37 USDA, ERS, Agricultural Exchange Rate Data Set (accessed June 7, 2016).
38 USITC DataWeb/USDOC (accessed June 7, 2016).
39 Abcarian, “Imports Keep Domestic Shelves Stocked,” September 17, 2015.
40 USDA, FAS, Chile: Fresh Deciduous Fruit Semi-Annual, May 12, 2015, 3; USDA, FAS, Peru: Fresh Deciduous Fruit Annual, November 1, 2015, 4–5. Chile supplies roughly 60 percent of the U.S. market, and Peru is a fast-growing supplier . USITC DataWeb/USDOC (accessed June 7, 2016).
41 See, e.g., Abcarian, “Imports Keep Domestic Shelves Stocked,” September 17, 2015.
42 The volume of shrimp imports rose 1 percent in 2015, while the unit value of imports declined 22 percent. USITC DataWeb/USDOC (accessed February 10, 2016).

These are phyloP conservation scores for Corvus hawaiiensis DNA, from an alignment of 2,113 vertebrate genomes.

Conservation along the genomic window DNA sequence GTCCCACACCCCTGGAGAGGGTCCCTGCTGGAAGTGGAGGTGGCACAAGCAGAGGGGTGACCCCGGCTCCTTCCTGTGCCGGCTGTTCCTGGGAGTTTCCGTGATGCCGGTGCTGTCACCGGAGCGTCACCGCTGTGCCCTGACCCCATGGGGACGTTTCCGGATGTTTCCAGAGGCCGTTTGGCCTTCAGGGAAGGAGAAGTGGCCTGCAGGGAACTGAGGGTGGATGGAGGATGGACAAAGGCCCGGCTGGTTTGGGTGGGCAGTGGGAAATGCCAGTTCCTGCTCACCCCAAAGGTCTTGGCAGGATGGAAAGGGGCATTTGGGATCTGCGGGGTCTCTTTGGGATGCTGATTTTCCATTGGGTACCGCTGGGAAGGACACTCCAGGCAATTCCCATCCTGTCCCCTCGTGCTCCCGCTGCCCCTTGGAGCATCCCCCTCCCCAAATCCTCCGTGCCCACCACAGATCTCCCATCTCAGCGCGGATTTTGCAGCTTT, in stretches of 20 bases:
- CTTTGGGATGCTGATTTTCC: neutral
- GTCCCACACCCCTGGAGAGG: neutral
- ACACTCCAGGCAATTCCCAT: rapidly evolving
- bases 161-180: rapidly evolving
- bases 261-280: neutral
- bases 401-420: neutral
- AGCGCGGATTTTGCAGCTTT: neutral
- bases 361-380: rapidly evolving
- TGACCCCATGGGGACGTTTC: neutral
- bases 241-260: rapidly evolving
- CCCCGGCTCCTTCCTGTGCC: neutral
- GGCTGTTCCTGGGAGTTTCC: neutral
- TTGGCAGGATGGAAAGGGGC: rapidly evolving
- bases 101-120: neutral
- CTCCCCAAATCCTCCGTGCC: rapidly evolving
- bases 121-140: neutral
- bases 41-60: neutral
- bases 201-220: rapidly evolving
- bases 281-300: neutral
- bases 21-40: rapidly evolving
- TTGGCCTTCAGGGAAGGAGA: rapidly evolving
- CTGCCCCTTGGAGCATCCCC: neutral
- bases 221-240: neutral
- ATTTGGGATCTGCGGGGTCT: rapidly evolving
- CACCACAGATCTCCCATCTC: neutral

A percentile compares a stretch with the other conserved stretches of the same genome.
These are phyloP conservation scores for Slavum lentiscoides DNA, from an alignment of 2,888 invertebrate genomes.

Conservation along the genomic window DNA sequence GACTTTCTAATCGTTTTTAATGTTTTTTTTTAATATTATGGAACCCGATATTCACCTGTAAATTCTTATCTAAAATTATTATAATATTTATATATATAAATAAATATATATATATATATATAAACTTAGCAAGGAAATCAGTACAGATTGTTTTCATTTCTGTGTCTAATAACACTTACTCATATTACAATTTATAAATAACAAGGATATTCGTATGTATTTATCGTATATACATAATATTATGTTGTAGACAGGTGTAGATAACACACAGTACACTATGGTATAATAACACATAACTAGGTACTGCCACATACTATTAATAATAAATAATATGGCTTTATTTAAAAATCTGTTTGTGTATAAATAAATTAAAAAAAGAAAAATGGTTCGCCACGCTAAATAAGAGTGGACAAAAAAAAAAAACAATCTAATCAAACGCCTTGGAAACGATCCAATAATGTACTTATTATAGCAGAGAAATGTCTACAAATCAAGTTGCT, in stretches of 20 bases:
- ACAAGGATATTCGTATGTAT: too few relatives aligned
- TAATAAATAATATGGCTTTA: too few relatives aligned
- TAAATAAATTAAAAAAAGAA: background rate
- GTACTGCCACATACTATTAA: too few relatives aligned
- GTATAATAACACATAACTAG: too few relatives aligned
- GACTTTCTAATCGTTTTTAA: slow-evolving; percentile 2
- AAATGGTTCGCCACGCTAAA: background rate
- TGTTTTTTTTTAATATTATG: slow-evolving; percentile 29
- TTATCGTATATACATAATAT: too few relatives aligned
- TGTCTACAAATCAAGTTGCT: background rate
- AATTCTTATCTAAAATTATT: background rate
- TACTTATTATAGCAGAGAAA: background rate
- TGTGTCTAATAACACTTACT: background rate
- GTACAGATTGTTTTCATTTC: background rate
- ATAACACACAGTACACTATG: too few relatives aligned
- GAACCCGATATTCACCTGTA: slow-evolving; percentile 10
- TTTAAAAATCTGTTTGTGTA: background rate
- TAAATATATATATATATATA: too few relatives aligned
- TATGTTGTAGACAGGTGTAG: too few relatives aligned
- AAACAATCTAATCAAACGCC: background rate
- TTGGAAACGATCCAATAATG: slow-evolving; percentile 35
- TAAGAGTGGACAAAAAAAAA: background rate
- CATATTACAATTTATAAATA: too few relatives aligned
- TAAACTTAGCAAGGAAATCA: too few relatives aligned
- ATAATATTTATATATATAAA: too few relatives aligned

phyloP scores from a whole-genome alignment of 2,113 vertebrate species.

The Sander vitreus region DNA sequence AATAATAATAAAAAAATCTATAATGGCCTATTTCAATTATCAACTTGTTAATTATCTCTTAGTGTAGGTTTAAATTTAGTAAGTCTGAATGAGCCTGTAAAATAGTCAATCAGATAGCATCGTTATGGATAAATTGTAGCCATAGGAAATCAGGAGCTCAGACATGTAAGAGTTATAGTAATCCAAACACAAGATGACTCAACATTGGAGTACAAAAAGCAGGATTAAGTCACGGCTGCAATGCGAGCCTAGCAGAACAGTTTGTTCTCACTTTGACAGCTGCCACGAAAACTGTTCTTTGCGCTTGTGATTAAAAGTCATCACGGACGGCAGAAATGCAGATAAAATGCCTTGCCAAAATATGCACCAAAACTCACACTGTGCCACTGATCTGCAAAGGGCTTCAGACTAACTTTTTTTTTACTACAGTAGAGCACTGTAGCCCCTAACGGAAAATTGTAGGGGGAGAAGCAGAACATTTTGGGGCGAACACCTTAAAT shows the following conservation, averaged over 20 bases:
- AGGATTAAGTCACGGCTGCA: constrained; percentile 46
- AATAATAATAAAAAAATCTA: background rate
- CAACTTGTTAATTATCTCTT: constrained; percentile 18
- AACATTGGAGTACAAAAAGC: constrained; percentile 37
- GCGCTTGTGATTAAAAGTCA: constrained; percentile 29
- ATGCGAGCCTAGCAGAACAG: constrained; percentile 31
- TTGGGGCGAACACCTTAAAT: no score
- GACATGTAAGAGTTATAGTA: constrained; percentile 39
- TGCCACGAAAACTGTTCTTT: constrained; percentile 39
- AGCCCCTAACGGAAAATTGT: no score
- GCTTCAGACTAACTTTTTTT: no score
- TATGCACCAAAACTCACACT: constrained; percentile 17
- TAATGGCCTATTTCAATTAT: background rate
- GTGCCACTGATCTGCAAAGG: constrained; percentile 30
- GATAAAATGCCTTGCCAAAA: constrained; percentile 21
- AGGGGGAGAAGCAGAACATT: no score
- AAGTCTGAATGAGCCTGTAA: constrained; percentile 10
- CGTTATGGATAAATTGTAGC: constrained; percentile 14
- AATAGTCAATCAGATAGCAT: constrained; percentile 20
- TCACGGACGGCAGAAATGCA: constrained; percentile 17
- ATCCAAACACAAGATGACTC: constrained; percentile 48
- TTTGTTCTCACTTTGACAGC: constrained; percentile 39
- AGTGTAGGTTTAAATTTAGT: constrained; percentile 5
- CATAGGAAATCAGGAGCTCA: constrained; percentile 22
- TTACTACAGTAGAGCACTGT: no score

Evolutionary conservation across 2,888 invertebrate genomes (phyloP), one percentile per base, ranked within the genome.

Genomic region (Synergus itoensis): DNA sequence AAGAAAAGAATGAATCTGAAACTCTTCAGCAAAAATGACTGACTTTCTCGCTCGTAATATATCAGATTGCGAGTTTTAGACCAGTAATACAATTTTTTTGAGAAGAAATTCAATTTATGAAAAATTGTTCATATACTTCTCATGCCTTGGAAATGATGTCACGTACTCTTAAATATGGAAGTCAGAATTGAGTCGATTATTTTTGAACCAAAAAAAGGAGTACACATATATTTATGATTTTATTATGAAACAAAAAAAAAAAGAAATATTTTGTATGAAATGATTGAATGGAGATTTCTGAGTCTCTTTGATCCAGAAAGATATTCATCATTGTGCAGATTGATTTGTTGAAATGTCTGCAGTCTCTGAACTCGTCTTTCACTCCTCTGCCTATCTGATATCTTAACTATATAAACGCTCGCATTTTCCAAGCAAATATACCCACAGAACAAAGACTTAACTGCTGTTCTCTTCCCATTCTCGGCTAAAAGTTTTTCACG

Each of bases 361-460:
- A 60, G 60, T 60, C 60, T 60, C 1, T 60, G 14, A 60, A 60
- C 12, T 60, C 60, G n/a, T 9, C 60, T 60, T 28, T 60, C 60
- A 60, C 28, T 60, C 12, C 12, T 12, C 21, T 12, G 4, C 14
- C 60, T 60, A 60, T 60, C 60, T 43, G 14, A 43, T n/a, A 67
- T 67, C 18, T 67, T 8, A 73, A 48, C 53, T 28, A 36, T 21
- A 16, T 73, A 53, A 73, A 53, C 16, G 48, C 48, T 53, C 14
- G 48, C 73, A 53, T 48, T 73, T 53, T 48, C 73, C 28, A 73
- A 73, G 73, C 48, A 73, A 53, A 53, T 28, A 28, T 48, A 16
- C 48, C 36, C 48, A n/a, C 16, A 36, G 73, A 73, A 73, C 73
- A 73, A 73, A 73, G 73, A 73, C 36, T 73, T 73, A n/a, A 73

43 FAO, “Shrimp,” November 2015; Mulvany, “Asian Shrimp Imports,” September 7, 2015. The volume of shrimp imports rose 1 percent in 2015, while the unit value of imports declined 22 percent. USITC DataWeb/USDOC (accessed February 10, 2016).
44 USITC, “Agricultural Products,” in Shifts in U.S. Merchandise Trade, 2014, June 2015.
45 USITC DataWeb/USDOC (accessed June 8, 2016).
46 USDA, FAS, Mexico: Avocado Annual, November 24, 2015.
47 See, e.g., Ferdman, “The Rise of the Avocado,” January 22, 2015; Burnfield, “Reasons Abound for Popularity of Avocados,” August 11, 2015.
48 See, e.g., Ferdman, “The Rise of the Avocado,” January 22, 2015; Jacobsen, “2015 Beer Report,” March 12, 2015; Penicka, “Hispanic Population Growth,” May 13, 2015. <
49 Market Watch, “Beer Imports Are Recapturing their Momentum,” September 15, 2015.
50 USDA, United States and Canadian Cattle and Sheep, March 8, 2016, 1.
51 USITC DataWeb/USDOC (accessed June 8, 2016).
52 USDA, FAS, Canada: Grain and Feed Update, October 26, 2015, 2.